Zona: A Book About a Film About a Journey to a Room by Geoff Dyer: Geoff Dyer shows no signs of slowing down after seeing two stunning books of essays published in the U.S. in 2011, Otherwise Known As the Human Condition and The Missing of the Somme. This English writer, blessed with limitless range and a ravishing ability to bend and blend genres, is coming out with a peculiar little book about a 30-year obsession. It’s a close analysis of the Russian director Andre Tarkovsky’s 1979 movie Stalker, and Dyer calls it “an account of watchings, rememberings, misrememberings and forgettings; it is not the record of a dissection.” Even so, Dyer brings some sharp instruments to the job, and the result is an entertaining and enlightening joy.

When I Was a Child I Read Books by Marilynne Robinson: The exalted author of Gilead and Home claims that the hardest work of her life has been convincing New Englanders that growing up in Idaho was not “intellectually crippling.” There, during her childhood, she read about Cromwell, Constantinople, and Carthage, and her new collection of essays celebrates the enduring value of reading, as well as the role of faith in modern life, the problem with pragmatism, and her confident, now familiar, view of human nature.

Suddenly, A Knock on the Door by Etgar Keret: Etgar Keret’s choice of position while writing–facing a bathroom, his back to a window–reveals much about his fiction. He stories are absurd, funny, and unearth the unexpected in seemingly everyday situations. Many stories from his forthcoming collection are set on planes, “a reality show that nobody bothers to shoot,” and deal in wishes and desires. In “Guava,” a plane crashes, a passenger is granted a last wish and is then reincarnated as a guava. Another story involves a wish-granting goldfish, an aspiring documentary filmmaker, and a Russian expatriate who seeks to avoid having strangers knock on his door. Keret’s stories are brief inundations of imagination, an experience that holds true for Keret as much as it does for his reader. Keret says he becomes so immersed while writing that he’s unaware of his surroundings, regardless of his view.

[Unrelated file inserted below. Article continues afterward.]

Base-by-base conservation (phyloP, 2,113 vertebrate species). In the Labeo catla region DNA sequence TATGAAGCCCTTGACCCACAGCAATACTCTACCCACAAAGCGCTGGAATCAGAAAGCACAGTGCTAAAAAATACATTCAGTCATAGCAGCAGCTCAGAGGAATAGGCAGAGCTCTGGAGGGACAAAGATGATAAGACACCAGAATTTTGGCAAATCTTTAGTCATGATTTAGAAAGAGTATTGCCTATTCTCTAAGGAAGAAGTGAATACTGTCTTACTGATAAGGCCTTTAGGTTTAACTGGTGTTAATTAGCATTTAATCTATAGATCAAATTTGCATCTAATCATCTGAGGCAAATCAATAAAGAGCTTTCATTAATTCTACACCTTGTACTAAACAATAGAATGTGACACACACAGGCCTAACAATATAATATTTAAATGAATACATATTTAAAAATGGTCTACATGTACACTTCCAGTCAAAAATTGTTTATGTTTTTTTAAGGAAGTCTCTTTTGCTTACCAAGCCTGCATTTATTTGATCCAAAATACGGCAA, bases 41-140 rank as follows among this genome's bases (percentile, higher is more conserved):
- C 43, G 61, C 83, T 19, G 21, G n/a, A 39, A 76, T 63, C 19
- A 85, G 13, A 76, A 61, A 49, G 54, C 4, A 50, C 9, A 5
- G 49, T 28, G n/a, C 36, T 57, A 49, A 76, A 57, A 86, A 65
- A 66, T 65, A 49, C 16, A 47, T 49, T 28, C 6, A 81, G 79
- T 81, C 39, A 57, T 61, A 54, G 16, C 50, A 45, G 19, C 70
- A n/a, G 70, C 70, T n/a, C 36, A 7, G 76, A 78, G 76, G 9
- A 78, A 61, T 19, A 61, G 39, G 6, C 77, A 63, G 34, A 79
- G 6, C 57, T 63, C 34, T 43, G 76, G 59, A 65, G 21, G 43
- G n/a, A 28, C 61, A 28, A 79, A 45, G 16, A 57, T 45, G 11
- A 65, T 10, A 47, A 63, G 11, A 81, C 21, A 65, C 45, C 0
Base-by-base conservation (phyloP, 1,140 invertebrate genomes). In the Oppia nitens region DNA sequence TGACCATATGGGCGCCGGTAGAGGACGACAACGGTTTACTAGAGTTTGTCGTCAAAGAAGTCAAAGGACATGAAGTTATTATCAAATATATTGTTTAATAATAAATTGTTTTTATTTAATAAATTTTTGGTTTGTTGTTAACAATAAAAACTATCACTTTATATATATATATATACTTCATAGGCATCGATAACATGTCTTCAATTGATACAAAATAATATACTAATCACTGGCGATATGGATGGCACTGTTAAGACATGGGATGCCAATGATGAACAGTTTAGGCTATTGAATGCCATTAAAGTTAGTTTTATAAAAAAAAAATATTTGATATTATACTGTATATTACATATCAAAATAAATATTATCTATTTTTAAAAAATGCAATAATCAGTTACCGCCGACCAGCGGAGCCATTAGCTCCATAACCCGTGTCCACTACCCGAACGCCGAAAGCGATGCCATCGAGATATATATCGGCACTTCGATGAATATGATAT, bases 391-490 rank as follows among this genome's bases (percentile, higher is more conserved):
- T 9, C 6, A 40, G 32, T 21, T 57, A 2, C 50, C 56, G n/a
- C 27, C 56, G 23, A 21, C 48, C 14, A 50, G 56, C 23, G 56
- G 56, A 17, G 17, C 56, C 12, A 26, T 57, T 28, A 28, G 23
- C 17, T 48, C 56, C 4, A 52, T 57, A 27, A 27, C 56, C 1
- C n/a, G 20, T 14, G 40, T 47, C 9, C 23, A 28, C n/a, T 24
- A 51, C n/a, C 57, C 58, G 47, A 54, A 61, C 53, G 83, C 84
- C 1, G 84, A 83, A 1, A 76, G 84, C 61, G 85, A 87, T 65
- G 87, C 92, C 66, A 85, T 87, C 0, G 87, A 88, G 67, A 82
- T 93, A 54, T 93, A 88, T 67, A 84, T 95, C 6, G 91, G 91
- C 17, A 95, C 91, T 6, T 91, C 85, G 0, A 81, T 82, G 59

The New Republic by Lionel Shriver: After a run of bestsellers, including the Columbine-inspired We Need to Talk About Kevin, which was recently made into a movie with Tilda Swinton and John C. Reilly, Shriver is digging into her bottom drawer to publish an old novel rejected by publishers when she wrote it in 1998. The New Republic, written when Shriver still lived in strife-torn Northern Ireland, is set on a non-existent peninsula of Portugal and focuses on terrorism and cults of personality.

Hot Pink by Adam Levin: Adam Levin works on his short game with this follow-up to his 1,030-page debut novel The Instructions. Hot Pink is a collection of short stories, many of which have appeared in McSweeney’s Quarterly and Tin House. From his own descriptions of the stories, Levin seems to be mining the same non-realist seam he excavated with his debut. There are stories about legless lesbians in love, puking dolls, violent mime artists, and comedians suffering from dementia. Fans of The Instructions’ wilder flights of invention (and devotees of the legless lesbian romance genre) will find much to anticipate here.